cond nature to her--it is
English. Havana, Cuba, is the
place of her birth. Her reason
for coming to the United
States is that she received a
scholarship to study at Birm­
ingham Southern College in
While in the U.S., she
taught herself English—with a
little help from her friends and
classmates. “Anybody can do
it,” she says, “if they try hard
enough.” One of her favorite
Spanish proverbs is: “Lo que
mucho cuesta mucho vale,”
which translates to, “That
which costs much is worth
Mrs. Holley’s family con­
sists of her husband James and
her son Stephen. She has been
married for 30 years; the same
length of time she has been
teaching, she points out.
Throughout her teaching
career, she has taught every
level of education, from
elementary to college.
On Campus
Holiday Specials
Dec. 9 through Dec. 23
Open House Dec. 11
10 a.m. - 4 p.m.
Coffee and cookies provided
Regular Hours
8 a.m. ■ 5 p.m.
Store Hours:
Finals Week,
Dec. 16-19
8 a.m. - 5 p.m.
Dec. 12
8 a.m. - 8 p.m.
' r~^>\orth end ot Me Loughlin hall 657-8400 ext.
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Page 6
In the fall of 1971, Mrs.
Holley came to the College.
Since then, she has taught
Spanish classes in addition to
being in charge of the Spanish
language study abroad pro­
When asked what makes
teaching exciting for her, she
responded, “my students.”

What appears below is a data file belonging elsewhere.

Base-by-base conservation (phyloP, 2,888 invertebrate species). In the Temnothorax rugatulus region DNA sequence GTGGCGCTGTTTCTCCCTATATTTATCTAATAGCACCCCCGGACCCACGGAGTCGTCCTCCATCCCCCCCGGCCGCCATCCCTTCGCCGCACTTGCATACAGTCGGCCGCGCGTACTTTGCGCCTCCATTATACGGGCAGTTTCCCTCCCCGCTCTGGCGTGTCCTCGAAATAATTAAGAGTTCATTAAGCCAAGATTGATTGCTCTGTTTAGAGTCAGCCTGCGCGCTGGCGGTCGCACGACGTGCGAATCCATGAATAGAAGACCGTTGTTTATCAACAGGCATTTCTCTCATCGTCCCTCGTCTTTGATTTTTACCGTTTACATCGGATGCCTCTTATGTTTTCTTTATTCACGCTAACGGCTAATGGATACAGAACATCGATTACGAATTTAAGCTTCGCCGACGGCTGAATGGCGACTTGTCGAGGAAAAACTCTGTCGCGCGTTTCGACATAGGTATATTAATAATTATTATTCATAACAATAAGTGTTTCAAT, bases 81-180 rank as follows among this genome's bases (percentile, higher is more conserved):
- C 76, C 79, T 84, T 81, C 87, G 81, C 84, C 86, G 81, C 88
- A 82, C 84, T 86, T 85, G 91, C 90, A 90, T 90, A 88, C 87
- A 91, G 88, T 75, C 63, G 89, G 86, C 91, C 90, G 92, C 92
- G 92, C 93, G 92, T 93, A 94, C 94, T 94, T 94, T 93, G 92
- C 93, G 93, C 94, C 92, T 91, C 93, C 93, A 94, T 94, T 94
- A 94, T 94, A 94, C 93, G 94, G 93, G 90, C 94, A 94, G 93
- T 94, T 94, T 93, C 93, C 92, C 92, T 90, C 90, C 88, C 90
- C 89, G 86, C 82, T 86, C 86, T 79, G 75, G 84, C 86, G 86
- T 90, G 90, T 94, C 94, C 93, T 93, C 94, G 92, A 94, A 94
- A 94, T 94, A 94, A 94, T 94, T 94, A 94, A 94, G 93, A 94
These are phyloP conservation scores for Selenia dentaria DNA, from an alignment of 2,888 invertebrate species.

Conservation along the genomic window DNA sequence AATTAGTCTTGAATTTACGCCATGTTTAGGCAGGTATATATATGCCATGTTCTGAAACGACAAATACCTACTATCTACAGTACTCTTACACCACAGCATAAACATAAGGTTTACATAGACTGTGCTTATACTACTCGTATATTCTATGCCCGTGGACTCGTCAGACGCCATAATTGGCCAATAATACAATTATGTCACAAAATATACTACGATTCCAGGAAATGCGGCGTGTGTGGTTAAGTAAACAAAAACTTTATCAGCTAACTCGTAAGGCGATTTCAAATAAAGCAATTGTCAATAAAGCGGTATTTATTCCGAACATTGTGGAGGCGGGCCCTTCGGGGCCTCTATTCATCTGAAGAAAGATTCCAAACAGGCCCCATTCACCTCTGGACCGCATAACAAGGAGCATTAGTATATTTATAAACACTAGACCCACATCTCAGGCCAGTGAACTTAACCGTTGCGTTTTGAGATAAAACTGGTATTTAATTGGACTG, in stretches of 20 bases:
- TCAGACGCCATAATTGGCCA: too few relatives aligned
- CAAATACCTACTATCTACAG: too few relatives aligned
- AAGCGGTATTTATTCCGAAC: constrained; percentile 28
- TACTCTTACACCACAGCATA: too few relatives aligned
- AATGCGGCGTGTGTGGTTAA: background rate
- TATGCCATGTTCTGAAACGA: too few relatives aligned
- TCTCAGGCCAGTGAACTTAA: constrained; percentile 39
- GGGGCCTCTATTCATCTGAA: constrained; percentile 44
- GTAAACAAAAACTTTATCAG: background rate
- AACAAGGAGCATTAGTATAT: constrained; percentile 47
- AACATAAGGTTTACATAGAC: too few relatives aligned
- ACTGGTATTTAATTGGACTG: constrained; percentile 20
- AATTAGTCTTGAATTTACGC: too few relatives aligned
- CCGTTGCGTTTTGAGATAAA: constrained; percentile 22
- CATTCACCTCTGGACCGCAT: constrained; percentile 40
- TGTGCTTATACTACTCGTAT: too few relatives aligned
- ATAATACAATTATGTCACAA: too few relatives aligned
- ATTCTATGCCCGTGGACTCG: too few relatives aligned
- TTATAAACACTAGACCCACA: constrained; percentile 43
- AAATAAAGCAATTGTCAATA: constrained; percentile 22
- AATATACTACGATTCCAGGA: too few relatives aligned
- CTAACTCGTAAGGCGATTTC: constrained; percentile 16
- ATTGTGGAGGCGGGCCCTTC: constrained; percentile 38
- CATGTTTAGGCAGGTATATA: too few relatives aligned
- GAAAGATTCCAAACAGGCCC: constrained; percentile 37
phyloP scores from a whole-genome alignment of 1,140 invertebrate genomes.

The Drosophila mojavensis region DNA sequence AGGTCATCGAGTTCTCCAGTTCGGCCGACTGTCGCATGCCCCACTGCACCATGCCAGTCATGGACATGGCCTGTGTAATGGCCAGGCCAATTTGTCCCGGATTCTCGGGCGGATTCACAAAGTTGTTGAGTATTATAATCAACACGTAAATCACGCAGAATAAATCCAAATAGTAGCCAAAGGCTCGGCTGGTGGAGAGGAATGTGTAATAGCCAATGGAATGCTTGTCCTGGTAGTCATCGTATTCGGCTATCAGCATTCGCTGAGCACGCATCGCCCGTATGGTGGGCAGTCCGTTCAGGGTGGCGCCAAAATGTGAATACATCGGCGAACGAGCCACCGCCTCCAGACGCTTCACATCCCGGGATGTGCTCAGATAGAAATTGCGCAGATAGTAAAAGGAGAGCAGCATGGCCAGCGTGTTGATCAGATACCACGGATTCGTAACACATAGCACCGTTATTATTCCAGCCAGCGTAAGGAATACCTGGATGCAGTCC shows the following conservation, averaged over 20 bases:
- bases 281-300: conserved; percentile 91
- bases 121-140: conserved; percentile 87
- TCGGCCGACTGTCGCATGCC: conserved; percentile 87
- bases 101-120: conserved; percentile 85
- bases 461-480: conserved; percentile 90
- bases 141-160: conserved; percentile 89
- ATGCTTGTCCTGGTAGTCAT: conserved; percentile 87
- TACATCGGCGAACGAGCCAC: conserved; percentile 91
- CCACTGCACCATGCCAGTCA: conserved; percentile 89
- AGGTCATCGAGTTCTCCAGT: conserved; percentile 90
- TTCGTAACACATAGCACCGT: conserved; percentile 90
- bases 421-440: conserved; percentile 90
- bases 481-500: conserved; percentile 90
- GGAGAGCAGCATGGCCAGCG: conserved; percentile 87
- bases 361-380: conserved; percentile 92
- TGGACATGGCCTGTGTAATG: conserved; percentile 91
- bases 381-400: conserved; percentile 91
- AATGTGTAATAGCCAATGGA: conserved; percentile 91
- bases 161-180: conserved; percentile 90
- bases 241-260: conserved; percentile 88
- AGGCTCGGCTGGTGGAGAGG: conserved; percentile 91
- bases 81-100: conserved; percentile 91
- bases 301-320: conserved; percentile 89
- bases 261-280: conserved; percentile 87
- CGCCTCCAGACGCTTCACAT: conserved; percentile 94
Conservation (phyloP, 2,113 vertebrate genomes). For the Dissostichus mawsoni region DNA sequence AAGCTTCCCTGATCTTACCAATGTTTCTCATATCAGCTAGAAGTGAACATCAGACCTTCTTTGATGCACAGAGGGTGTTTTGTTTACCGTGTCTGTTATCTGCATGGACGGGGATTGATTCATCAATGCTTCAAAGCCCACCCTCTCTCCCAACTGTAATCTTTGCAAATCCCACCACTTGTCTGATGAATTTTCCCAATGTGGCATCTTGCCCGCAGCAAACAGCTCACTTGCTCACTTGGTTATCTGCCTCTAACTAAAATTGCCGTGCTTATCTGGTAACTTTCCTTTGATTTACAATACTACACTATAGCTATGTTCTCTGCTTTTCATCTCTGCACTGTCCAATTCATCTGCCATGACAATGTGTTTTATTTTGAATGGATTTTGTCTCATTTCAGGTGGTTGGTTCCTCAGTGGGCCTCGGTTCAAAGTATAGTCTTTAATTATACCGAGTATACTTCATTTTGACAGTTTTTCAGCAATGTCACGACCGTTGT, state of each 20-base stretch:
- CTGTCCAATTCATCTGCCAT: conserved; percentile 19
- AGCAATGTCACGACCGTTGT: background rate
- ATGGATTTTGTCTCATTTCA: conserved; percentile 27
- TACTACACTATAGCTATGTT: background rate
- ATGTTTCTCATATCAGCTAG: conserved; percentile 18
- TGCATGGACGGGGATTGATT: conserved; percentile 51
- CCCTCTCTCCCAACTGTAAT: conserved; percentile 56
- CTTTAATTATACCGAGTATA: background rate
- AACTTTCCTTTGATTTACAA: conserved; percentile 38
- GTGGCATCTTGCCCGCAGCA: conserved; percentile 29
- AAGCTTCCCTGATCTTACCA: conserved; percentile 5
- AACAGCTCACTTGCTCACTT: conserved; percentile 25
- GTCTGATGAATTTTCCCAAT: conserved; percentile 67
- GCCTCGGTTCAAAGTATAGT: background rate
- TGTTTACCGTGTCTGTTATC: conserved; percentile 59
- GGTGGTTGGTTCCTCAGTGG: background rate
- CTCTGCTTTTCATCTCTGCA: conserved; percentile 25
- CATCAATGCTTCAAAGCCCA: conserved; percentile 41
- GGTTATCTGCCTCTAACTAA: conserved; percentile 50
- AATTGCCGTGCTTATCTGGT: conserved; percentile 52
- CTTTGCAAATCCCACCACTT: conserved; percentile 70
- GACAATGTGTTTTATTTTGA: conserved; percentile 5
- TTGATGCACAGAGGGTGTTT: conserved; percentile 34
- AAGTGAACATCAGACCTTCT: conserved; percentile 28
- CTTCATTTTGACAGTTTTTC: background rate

She explains that every day her
students are different, and
that it is exciting for her “to
see the light in their faces as
they learn.”
Mrs. Holley . maintains a
bond with her students. She
says that she is willing to give
help to her students any time.
The bonds she makes with her
students are also long-lasting;
even today she keeps in touch
with students she has had in
past years.
Plays are ‘warm and caring *
By Thad Kreisher
Entertainment Editor
Drama, drama, and more
drama. In the light of their
major production for this term
“The Increased Difficulty of
Concentration”, the Theatre
Arts Department is presenting
two one-act plays. The plays,
“The Puppet Master” and
“Ludlow Fair”, are set to run
December 10 and 11 at noon,
and December 12 at 7:30 p.m.
in McLoughin Theatre. All
performances are free.
“Ludlow Fair” is to be
directed by Joe Schenck, the
man who assisted Jack Sheilds
in directing “Increased Dif-
ficuty.” Although this is
Schenck’s first attempt at
directing, he has a long list of
credits including assistant
director, stage manager, and
actor,'' •'
The play stars Diana Bauer
and Leslie Roschelle. It’s
about an evening with two
girls discussing their problems,
Mr. Right and life in general.
“Ludkjw Fair” ran once
before at the college in 1973.
Then it was, in the words of
Arts instructor Sheilds, “A
great success,” as he hopes it
will be now. Sheilds is also
concidering booking the play
around to area high schools
for publicity.
“The Puppet Master” is a
“warm and caring play”
directed by Marlese Baird,
who ran sound for “Increased
Difficulty”. According to
Sheilds it’s about “a pair of
puppets who find a touch of
their humanity, but fear to get
unstrung”. It stars Joe Schen­
ck and Leslie Thomas.
Clackamas Community College